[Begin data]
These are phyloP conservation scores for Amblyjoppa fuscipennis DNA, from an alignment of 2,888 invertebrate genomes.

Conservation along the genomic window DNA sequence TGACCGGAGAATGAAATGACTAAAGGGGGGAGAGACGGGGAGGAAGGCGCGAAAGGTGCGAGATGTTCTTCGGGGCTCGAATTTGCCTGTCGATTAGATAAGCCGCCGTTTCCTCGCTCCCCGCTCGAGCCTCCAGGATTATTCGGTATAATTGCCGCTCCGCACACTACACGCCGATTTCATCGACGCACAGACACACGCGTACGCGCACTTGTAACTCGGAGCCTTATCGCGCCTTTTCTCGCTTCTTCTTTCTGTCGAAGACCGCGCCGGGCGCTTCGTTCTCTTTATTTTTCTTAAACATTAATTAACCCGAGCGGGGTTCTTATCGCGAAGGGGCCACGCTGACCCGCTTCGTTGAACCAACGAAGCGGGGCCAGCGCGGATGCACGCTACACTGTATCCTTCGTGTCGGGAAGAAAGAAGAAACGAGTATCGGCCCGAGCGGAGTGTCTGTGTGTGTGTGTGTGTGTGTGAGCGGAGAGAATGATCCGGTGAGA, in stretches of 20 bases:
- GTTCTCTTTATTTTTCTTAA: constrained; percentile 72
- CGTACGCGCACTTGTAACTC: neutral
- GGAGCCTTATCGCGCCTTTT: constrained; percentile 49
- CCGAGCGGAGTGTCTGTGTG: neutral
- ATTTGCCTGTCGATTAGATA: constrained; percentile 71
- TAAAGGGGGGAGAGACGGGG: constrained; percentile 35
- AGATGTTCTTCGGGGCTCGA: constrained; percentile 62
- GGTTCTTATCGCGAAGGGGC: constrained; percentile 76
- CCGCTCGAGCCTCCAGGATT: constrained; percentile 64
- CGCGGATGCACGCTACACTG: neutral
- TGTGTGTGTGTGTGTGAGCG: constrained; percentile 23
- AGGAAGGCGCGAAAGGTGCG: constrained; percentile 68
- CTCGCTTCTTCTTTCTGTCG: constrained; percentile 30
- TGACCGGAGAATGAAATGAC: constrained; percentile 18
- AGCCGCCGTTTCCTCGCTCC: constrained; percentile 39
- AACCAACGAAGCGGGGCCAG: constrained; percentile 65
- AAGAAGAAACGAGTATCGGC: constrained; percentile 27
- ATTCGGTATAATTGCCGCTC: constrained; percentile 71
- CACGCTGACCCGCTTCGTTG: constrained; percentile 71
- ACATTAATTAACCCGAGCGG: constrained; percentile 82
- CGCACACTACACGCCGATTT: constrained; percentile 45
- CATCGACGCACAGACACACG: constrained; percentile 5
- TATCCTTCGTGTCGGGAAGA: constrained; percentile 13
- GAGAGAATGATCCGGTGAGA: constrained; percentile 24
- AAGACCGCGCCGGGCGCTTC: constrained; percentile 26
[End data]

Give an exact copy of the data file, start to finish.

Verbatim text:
These are phyloP conservation scores for Amblyjoppa fuscipennis DNA, from an alignment of 2,888 invertebrate genomes.

Conservation along the genomic window DNA sequence TGACCGGAGAATGAAATGACTAAAGGGGGGAGAGACGGGGAGGAAGGCGCGAAAGGTGCGAGATGTTCTTCGGGGCTCGAATTTGCCTGTCGATTAGATAAGCCGCCGTTTCCTCGCTCCCCGCTCGAGCCTCCAGGATTATTCGGTATAATTGCCGCTCCGCACACTACACGCCGATTTCATCGACGCACAGACACACGCGTACGCGCACTTGTAACTCGGAGCCTTATCGCGCCTTTTCTCGCTTCTTCTTTCTGTCGAAGACCGCGCCGGGCGCTTCGTTCTCTTTATTTTTCTTAAACATTAATTAACCCGAGCGGGGTTCTTATCGCGAAGGGGCCACGCTGACCCGCTTCGTTGAACCAACGAAGCGGGGCCAGCGCGGATGCACGCTACACTGTATCCTTCGTGTCGGGAAGAAAGAAGAAACGAGTATCGGCCCGAGCGGAGTGTCTGTGTGTGTGTGTGTGTGTGTGAGCGGAGAGAATGATCCGGTGAGA, in stretches of 20 bases:
- GTTCTCTTTATTTTTCTTAA: constrained; percentile 72
- CGTACGCGCACTTGTAACTC: neutral
- GGAGCCTTATCGCGCCTTTT: constrained; percentile 49
- CCGAGCGGAGTGTCTGTGTG: neutral
- ATTTGCCTGTCGATTAGATA: constrained; percentile 71
- TAAAGGGGGGAGAGACGGGG: constrained; percentile 35
- AGATGTTCTTCGGGGCTCGA: constrained; percentile 62
- GGTTCTTATCGCGAAGGGGC: constrained; percentile 76
- CCGCTCGAGCCTCCAGGATT: constrained; percentile 64
- CGCGGATGCACGCTACACTG: neutral
- TGTGTGTGTGTGTGTGAGCG: constrained; percentile 23
- AGGAAGGCGCGAAAGGTGCG: constrained; percentile 68
- CTCGCTTCTTCTTTCTGTCG: constrained; percentile 30
- TGACCGGAGAATGAAATGAC: constrained; percentile 18
- AGCCGCCGTTTCCTCGCTCC: constrained; percentile 39
- AACCAACGAAGCGGGGCCAG: constrained; percentile 65
- AAGAAGAAACGAGTATCGGC: constrained; percentile 27
- ATTCGGTATAATTGCCGCTC: constrained; percentile 71
- CACGCTGACCCGCTTCGTTG: constrained; percentile 71
- ACATTAATTAACCCGAGCGG: constrained; percentile 82
- CGCACACTACACGCCGATTT: constrained; percentile 45
- CATCGACGCACAGACACACG: constrained; percentile 5
- TATCCTTCGTGTCGGGAAGA: constrained; percentile 13
- GAGAGAATGATCCGGTGAGA: constrained; percentile 24
- AAGACCGCGCCGGGCGCTTC: constrained; percentile 26